The results confirmed the clinically suspected adrenal insufficiency most likely caused by selective hypopituitarism induced by the therapeutic anti-PD1 blockade. Pituitary secretion of gonadotropins (luteinizing lormone (LH) and follicular stimulating hormone (FSH)) and serum testosterone were normal. The patient was commenced on hydrocortisone replacement therapy orally at 20 mg in the morning and 10 mg in the afternoon, while continuing levothyroxine sodium (175 mg/day) and liothyronine (25 mg/day). Therapy resulted in a gradual resolution of all symptoms and signs related to hypothyroidism and adrenal failure. At physical examination in March 2017, the patient had a PS of 0, was alert, afebrile, with normal blood pressure, good appetite and disappearance of skin exfoliation (see figure 2). Regarding serum biochemistry, the TSH value was 0.94 IU/L, cortisol and ACTH within normal range (table 1, figure 3). A CT scan of the neck, chest and upper abdomen performed in April 2017 revealed stable disease in the neck, lung and mediastinum (Figure 4).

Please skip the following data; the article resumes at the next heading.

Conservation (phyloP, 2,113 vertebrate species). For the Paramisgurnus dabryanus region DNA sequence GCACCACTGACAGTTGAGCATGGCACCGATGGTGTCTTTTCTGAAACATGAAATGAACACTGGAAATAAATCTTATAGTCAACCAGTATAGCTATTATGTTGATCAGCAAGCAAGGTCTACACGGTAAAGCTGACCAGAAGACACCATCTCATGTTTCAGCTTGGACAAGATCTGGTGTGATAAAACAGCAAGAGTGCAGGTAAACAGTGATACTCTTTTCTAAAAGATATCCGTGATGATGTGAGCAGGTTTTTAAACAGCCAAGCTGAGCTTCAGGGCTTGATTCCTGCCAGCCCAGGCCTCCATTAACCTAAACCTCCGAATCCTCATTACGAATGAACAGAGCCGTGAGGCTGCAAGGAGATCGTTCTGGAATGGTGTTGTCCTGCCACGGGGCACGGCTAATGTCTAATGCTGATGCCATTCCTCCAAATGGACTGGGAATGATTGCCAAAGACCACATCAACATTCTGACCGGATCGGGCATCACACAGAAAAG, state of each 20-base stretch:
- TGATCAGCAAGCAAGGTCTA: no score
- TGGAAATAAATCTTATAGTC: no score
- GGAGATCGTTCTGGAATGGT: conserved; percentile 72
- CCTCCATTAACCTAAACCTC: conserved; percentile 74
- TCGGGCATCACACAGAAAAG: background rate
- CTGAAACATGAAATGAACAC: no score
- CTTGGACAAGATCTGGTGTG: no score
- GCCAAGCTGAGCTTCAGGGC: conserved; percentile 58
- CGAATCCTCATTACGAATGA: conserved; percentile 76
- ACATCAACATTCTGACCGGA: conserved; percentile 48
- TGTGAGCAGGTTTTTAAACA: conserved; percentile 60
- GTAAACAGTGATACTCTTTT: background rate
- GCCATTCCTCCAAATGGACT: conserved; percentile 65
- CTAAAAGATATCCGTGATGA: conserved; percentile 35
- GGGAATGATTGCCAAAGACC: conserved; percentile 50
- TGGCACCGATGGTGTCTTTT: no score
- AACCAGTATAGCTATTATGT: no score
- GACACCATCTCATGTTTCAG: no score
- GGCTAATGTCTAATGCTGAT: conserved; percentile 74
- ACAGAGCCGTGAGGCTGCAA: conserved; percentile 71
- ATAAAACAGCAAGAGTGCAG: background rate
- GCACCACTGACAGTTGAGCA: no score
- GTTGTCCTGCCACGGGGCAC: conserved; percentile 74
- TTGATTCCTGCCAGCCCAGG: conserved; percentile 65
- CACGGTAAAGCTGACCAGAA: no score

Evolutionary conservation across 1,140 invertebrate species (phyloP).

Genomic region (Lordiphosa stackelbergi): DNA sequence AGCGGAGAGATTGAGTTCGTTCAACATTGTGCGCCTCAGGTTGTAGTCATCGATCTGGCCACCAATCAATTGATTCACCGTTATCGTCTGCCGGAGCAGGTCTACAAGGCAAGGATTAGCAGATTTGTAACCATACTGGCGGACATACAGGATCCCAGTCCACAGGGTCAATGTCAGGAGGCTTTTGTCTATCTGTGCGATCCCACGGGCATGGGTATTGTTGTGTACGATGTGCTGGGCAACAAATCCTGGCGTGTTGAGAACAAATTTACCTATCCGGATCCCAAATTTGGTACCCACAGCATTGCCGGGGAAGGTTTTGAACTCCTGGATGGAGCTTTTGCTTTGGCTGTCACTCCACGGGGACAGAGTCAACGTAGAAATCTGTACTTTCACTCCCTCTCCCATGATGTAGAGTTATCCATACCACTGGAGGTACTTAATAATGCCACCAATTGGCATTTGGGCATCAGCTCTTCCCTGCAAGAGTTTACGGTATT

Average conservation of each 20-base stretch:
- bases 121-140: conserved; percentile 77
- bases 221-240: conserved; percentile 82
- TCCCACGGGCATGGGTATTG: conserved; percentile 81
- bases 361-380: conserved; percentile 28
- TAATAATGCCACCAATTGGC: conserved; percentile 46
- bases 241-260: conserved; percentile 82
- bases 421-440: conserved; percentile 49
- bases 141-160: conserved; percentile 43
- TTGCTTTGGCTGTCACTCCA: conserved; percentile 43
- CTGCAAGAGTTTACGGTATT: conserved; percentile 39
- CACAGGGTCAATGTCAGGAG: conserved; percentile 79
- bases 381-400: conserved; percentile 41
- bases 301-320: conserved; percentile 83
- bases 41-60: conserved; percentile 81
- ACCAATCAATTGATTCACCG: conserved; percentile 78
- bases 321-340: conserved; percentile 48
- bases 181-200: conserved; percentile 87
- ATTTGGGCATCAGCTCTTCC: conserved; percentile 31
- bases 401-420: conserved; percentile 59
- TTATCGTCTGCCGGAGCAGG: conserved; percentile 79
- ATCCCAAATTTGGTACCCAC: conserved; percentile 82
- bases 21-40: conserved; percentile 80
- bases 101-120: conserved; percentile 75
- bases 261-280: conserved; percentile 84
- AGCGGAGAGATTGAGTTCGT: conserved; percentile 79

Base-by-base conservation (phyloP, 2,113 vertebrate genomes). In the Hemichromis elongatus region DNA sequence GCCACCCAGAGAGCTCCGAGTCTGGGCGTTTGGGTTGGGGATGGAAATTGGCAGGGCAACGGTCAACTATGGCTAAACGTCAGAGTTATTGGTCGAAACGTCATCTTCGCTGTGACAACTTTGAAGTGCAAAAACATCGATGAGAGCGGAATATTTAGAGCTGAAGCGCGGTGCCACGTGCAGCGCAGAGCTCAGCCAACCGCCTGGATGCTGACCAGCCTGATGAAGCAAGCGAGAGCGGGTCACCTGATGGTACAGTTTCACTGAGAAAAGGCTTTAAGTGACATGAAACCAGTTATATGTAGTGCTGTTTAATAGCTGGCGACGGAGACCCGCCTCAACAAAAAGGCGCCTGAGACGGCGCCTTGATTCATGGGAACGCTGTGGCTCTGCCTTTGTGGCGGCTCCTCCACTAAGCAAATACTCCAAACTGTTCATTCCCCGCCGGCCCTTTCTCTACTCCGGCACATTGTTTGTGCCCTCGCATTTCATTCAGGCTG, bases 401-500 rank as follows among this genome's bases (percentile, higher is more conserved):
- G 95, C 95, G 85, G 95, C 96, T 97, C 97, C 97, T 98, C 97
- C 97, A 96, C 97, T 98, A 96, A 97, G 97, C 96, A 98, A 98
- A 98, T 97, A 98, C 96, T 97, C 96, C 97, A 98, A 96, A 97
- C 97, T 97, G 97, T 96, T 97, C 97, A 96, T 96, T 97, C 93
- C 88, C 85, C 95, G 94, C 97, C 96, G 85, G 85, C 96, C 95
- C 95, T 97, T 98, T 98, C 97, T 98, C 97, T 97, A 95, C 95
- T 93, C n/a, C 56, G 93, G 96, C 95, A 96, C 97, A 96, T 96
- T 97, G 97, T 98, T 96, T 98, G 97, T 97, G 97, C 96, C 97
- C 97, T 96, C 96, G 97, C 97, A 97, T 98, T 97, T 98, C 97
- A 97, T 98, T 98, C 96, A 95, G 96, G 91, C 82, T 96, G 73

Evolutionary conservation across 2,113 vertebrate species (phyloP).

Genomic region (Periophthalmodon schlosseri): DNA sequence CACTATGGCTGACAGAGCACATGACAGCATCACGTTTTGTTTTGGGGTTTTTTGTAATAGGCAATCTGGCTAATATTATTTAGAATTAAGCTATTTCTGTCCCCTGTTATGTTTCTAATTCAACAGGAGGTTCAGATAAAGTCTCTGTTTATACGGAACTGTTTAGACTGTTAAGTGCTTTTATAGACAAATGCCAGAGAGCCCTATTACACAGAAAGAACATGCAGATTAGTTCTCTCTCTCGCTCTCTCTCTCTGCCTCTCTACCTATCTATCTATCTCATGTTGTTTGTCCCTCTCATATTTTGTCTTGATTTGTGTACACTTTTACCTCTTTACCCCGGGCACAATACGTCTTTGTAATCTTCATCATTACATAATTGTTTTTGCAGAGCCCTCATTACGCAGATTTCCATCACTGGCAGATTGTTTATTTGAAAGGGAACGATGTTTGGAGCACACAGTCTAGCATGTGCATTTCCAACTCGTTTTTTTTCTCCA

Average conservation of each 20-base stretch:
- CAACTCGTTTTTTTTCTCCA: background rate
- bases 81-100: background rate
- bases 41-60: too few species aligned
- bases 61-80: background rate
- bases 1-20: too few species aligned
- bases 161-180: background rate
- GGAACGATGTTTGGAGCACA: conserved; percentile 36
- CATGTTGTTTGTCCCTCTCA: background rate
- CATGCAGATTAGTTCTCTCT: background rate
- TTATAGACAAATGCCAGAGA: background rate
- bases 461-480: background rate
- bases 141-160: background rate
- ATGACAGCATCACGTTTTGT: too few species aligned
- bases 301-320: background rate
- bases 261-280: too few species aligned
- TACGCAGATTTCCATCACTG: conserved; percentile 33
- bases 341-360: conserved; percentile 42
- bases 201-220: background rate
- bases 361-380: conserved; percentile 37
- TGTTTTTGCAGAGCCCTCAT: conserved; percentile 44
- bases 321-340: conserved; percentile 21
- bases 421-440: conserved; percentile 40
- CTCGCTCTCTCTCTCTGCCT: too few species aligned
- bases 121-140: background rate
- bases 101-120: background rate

Discussion and literature review
Immune checkpoint blockade agents have long been incriminated for opening the autoimmune Pandora’s box, with severity of the reported complications ranging from mild to fatal. We herein report a case primary hypothyroidism followed by secondary adrenal insufficiency in a patient receiving nivolumab for relapsed metastatic NSCLC. Unlike hypothyroidism, which occurs more frequently with anti-PD-1 antibodies than with ipilimumab 3 mg/kg (4%–10% vs 2%–4%, respectively, and up to 9% with ipilimumab 10 mg/kg, although never severe),1 hypophysitis has rarely been associated with anti-PD-1 agents (less than 1%, contrary to up to 4% at 3 mg/kg and 13% at 10 mg/kg of ipilimumab1). However, it has been claimed that the non-specific nature of its manifestations, many of which can often be interchangeably attributed to cancer, may account for underdiagnosis of hypophysitis.1 2
Intriguingly, a Japanese group recently described the same pattern of selective pituitary dysfunction leading to adrenal insufficiency in two patients receiving nivolumab for the treatment of metastatic melanoma.3 The researchers stressed out the absence of pituitary enlargement in brain MRI, contrary to what is usually seen in classic autoimmune and anti-CTLA4-associated hypophysitides.4 It would be interesting to examine whether selective hypopituitarism in the form of isolated ACTH deficiency is characteristic of PD-1 inhibition, as this could further imply the existence of a distinct pathogenetic mechanism from that of anti-CTLA4-related hypophysitis.